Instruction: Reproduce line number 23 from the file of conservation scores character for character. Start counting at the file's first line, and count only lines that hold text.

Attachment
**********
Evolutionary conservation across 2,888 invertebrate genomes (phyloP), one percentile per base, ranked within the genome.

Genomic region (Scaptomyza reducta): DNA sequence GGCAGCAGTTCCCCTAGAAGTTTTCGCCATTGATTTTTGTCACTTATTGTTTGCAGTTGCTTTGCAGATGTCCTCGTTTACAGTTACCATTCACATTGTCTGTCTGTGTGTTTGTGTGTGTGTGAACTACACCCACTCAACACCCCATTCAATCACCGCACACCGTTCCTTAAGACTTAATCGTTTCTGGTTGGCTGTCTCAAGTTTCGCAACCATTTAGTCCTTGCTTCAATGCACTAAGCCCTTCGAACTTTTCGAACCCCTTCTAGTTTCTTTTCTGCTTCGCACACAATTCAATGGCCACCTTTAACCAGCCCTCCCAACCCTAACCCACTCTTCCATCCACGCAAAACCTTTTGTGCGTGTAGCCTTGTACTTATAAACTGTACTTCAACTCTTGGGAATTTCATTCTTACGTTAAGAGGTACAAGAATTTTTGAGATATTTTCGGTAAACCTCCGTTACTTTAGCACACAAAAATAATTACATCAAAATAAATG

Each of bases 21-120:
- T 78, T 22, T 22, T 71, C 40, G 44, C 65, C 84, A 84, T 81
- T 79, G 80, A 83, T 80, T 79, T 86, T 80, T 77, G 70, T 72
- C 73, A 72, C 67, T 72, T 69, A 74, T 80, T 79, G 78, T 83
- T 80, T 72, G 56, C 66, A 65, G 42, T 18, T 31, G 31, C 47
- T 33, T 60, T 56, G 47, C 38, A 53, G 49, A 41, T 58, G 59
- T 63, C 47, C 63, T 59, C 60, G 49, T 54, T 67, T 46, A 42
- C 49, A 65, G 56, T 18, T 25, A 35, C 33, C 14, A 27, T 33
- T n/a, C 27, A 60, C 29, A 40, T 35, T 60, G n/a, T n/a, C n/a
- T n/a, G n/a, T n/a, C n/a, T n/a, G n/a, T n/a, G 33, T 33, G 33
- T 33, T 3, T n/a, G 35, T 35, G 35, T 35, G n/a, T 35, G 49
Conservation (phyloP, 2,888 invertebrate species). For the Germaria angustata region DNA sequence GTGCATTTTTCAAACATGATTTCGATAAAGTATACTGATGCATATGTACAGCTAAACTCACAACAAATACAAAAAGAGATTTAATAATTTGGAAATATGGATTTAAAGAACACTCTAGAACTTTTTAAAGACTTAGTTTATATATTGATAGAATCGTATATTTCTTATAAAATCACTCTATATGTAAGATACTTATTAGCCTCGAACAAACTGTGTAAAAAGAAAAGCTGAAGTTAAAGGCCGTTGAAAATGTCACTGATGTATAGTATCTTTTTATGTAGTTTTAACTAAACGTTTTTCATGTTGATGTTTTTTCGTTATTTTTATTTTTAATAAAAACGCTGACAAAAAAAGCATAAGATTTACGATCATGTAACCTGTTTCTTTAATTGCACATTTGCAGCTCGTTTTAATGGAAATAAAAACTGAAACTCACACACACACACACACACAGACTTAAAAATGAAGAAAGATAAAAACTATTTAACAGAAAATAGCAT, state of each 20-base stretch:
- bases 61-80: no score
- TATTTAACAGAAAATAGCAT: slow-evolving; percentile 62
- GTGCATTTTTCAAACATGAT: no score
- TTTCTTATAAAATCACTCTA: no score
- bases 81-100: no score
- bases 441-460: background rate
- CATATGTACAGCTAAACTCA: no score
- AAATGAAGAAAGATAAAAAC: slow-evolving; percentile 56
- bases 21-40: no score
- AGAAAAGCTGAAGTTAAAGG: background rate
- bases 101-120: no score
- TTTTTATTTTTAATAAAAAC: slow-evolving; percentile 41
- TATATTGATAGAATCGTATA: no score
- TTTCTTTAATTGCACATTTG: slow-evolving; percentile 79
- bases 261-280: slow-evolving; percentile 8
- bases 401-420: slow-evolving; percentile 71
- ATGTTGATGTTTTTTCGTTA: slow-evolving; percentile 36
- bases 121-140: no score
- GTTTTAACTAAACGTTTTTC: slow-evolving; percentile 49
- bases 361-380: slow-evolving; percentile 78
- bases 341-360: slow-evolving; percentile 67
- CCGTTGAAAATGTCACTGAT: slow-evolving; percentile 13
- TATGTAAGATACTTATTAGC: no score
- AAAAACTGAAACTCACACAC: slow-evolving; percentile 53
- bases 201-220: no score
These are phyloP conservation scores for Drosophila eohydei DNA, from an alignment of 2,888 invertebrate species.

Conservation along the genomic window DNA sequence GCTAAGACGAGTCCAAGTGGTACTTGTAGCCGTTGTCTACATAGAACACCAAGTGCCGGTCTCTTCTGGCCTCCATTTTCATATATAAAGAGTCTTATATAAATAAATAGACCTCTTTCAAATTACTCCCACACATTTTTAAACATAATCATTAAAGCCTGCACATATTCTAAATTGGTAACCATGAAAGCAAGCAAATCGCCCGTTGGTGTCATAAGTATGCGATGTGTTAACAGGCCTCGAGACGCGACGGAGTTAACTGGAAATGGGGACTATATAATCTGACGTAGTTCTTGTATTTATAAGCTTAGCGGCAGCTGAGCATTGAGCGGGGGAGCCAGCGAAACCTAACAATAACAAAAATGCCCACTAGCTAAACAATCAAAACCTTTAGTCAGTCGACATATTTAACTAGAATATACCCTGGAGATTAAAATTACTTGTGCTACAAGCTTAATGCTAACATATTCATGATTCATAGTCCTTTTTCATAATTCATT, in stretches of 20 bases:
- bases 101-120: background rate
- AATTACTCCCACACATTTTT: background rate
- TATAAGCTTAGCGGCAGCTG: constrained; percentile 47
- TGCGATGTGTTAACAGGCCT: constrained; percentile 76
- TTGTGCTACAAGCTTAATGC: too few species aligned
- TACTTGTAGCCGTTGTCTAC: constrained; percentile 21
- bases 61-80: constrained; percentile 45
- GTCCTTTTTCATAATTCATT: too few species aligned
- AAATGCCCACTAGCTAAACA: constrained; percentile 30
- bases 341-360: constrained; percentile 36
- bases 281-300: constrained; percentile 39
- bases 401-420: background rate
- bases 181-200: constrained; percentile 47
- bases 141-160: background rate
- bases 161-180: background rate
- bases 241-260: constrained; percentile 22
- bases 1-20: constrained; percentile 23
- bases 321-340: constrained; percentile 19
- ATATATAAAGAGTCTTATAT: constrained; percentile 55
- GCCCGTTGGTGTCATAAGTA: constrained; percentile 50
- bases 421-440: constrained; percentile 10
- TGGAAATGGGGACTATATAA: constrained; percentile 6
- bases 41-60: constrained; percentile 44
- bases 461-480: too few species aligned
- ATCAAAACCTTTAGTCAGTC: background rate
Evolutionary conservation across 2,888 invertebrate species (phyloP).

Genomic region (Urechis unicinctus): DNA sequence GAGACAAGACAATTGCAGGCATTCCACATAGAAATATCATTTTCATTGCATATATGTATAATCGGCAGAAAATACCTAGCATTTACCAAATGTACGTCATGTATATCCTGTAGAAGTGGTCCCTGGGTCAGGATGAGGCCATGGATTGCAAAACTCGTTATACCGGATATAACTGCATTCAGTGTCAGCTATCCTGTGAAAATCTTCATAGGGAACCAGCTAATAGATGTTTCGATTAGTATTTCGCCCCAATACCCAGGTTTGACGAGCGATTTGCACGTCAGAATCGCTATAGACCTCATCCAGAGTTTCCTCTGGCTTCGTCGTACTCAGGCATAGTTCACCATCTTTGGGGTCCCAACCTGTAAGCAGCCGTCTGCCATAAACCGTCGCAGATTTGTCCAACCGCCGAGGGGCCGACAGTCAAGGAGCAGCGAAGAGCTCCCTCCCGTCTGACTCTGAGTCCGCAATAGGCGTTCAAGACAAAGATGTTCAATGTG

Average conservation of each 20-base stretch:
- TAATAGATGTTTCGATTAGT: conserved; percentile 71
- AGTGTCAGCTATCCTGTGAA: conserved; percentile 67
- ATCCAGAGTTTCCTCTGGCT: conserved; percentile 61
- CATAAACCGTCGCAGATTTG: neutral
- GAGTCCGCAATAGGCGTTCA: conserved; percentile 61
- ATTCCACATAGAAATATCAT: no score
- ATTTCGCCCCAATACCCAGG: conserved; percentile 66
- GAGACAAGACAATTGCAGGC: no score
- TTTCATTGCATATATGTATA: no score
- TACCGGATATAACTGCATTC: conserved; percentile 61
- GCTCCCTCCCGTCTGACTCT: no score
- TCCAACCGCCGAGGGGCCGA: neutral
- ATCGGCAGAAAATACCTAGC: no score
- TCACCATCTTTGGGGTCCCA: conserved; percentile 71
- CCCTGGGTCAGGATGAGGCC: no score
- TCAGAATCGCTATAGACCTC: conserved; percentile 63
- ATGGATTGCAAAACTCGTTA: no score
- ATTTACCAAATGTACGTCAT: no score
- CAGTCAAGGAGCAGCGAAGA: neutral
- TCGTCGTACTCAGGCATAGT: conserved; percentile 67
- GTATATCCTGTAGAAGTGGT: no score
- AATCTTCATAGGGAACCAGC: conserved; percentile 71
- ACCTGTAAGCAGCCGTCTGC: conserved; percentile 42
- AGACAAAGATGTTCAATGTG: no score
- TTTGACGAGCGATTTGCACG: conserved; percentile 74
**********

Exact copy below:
- bases 21-40: no score